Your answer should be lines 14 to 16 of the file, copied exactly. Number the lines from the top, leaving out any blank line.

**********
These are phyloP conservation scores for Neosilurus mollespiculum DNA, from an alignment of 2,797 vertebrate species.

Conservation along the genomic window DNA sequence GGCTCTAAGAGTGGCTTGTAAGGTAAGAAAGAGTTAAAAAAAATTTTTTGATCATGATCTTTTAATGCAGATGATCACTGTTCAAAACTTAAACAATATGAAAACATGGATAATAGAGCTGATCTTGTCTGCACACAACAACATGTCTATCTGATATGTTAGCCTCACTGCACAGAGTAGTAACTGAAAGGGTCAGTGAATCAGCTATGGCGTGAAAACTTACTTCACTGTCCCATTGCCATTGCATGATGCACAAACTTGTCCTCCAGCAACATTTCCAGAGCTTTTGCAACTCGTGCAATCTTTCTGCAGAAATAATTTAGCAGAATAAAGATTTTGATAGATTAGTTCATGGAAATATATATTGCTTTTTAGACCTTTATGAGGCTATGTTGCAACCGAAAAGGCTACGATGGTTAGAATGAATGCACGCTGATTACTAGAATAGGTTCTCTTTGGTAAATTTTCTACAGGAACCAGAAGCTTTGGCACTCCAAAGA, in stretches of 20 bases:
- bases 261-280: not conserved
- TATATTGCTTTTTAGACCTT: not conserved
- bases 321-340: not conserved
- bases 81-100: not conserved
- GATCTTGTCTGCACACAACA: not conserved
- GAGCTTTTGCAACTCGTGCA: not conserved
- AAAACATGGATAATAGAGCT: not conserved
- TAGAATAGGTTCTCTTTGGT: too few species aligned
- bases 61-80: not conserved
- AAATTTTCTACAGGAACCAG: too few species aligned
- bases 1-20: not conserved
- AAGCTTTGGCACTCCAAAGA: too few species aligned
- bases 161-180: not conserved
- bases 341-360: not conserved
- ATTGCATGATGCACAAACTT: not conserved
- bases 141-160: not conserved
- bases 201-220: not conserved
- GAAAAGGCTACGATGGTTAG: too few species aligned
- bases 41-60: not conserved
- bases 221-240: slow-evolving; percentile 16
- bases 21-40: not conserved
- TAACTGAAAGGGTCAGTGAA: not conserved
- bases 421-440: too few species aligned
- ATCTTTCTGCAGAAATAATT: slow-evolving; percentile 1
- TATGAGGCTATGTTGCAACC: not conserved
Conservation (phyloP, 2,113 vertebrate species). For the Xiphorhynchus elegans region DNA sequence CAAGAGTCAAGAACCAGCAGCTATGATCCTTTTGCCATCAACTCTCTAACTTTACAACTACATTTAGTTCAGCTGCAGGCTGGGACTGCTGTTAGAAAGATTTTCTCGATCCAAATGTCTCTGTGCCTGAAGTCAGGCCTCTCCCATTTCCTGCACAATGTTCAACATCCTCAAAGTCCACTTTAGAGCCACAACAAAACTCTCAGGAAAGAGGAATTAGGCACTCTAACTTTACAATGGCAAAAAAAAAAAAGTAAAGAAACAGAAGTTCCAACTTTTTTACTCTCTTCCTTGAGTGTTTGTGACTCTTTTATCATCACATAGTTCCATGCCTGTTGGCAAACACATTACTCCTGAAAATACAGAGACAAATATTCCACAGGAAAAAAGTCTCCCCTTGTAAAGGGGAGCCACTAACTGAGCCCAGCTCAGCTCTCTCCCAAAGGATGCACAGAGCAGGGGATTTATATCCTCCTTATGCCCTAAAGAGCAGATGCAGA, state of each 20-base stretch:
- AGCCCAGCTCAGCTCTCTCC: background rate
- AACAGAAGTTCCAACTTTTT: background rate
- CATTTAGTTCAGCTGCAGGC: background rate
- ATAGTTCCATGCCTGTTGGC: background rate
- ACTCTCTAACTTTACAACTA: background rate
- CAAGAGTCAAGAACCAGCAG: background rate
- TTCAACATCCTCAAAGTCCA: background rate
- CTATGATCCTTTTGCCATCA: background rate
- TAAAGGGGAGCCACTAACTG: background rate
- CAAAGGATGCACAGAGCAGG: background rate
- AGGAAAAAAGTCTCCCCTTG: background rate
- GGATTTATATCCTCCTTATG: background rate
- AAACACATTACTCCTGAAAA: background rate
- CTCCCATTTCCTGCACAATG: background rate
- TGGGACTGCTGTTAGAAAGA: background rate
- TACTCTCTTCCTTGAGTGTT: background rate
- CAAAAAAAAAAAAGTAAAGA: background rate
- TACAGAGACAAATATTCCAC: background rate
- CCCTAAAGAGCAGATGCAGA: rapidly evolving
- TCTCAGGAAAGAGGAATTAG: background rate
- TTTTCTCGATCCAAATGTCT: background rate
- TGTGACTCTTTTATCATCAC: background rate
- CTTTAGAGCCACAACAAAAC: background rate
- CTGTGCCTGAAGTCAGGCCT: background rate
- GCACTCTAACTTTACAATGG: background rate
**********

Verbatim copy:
- AAGCTTTGGCACTCCAAAGA: too few species aligned
- bases 161-180: not conserved
- bases 341-360: not conserved